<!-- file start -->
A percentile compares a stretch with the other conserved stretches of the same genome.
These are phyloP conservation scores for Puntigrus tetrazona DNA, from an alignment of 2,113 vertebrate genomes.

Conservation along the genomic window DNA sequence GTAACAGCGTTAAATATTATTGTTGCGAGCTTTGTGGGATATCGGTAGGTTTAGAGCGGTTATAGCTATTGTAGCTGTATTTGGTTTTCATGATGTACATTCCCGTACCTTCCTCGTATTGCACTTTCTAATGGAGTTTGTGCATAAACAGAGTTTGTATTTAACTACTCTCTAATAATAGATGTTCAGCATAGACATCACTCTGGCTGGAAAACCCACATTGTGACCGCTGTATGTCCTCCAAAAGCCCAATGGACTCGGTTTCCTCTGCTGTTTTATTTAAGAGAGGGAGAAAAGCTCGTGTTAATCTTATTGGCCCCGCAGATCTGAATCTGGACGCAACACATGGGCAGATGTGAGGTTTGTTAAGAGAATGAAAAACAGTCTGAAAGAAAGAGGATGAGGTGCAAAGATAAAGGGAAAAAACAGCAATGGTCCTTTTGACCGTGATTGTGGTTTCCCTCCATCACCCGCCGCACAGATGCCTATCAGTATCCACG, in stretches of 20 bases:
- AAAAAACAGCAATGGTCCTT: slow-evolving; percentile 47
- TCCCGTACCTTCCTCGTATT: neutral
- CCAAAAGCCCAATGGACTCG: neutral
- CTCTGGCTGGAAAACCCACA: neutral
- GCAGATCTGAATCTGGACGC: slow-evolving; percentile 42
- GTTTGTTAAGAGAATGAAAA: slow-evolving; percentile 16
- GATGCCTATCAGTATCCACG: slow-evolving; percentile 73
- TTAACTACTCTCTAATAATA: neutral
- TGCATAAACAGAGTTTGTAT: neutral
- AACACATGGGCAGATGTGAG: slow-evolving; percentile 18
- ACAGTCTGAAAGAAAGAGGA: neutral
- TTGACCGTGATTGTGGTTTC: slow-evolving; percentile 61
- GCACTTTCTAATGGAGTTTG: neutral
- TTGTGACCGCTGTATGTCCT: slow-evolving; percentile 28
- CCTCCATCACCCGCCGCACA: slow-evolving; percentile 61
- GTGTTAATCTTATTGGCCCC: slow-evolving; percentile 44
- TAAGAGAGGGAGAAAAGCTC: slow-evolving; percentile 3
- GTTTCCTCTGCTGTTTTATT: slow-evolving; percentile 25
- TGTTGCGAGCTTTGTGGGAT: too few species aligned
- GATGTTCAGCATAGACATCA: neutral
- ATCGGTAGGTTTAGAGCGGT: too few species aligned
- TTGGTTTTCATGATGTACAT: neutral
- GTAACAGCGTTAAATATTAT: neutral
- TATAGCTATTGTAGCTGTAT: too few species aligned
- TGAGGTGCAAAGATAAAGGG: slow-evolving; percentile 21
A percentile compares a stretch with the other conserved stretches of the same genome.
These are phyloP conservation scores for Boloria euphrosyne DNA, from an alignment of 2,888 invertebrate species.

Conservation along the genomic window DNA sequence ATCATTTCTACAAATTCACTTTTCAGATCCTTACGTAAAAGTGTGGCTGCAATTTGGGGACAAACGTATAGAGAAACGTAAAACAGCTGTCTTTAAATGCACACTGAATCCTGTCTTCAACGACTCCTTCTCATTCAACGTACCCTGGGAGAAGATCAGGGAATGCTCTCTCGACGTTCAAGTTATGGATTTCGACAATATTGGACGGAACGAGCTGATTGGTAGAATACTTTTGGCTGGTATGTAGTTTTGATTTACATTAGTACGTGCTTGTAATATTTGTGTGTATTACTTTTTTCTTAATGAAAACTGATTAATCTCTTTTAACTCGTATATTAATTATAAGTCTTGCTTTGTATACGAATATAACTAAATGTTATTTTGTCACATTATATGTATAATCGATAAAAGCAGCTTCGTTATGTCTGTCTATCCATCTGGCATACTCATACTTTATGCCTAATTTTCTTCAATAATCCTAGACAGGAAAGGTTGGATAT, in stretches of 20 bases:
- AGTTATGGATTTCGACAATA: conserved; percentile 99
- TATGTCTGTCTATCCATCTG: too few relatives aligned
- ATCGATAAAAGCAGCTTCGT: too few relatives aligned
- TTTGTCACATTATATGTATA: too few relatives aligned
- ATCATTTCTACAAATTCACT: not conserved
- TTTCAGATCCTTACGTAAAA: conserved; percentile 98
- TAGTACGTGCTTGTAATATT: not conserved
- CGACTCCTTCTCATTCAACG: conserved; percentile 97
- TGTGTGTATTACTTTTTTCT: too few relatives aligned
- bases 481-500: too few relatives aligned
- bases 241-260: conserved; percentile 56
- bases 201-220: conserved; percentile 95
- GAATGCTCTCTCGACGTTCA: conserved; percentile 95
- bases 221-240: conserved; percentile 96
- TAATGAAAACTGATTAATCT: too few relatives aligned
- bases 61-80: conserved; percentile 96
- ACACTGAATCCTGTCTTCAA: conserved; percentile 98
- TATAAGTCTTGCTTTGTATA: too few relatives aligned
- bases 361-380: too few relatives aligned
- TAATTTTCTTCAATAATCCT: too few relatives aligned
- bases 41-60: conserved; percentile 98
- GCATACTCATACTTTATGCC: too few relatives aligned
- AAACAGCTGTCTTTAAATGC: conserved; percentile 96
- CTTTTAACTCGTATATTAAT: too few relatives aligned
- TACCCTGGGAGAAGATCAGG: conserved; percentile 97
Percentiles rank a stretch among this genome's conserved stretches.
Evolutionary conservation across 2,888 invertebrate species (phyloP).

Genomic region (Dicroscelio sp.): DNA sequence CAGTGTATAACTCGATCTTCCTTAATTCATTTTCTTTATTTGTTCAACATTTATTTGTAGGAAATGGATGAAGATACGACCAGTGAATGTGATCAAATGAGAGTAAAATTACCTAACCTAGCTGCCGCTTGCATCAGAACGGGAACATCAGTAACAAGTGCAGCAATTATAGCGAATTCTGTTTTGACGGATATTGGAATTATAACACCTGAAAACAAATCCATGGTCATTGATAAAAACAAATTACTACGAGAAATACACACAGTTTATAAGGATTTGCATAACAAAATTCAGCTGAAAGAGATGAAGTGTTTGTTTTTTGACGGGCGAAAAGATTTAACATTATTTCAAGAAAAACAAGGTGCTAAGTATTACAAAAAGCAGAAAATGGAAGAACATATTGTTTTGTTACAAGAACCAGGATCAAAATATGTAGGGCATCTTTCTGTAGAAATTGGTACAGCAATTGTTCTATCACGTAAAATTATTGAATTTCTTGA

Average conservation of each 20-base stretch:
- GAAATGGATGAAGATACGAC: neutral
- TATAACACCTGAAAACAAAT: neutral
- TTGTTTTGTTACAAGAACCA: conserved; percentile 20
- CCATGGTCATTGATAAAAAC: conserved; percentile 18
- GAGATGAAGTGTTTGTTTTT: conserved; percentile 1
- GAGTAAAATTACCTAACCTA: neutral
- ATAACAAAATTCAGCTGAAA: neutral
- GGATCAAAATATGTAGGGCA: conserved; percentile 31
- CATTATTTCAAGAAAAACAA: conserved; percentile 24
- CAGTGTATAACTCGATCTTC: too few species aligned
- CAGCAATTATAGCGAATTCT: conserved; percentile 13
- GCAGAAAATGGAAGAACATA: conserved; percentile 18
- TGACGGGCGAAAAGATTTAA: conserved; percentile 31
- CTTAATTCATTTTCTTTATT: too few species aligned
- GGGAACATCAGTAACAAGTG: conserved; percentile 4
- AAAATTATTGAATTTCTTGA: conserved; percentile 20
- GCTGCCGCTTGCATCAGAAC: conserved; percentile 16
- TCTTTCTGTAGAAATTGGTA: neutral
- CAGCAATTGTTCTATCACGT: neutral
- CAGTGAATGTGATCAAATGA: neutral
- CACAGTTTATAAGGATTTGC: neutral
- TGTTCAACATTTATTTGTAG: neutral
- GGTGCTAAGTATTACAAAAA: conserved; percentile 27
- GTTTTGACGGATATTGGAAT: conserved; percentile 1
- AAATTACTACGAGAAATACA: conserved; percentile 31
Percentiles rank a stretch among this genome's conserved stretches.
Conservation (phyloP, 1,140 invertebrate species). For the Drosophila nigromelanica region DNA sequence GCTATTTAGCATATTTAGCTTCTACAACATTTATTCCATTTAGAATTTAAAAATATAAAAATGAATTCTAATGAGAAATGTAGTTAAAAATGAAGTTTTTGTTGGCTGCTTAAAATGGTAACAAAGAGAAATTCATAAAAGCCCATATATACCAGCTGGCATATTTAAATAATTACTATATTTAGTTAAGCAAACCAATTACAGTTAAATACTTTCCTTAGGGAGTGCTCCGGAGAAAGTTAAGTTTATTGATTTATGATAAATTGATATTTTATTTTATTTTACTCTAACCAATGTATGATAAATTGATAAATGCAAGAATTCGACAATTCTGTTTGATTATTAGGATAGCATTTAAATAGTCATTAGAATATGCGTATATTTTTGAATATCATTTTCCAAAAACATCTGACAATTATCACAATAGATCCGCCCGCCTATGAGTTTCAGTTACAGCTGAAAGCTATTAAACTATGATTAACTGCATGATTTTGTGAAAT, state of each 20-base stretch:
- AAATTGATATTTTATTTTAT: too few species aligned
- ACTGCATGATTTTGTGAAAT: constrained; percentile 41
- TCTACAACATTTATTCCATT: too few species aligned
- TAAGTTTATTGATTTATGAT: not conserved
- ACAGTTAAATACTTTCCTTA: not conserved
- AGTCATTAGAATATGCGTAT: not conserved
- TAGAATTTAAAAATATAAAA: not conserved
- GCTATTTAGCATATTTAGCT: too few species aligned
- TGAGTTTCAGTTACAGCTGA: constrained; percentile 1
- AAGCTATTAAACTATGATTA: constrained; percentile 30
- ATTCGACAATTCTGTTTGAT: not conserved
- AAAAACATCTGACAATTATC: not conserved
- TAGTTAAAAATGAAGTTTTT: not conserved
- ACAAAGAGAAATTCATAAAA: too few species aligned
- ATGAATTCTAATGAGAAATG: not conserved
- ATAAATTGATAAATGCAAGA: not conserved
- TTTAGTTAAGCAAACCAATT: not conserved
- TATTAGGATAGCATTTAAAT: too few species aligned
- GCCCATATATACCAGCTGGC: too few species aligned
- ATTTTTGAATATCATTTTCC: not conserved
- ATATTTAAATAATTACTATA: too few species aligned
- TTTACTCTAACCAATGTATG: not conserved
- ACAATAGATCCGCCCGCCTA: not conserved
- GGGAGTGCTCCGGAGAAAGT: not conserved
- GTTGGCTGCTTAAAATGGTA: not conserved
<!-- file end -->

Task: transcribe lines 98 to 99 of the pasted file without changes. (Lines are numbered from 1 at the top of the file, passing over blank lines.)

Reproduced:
- ATTCGACAATTCTGTTTGAT: not conserved
- AAAAACATCTGACAATTATC: not conserved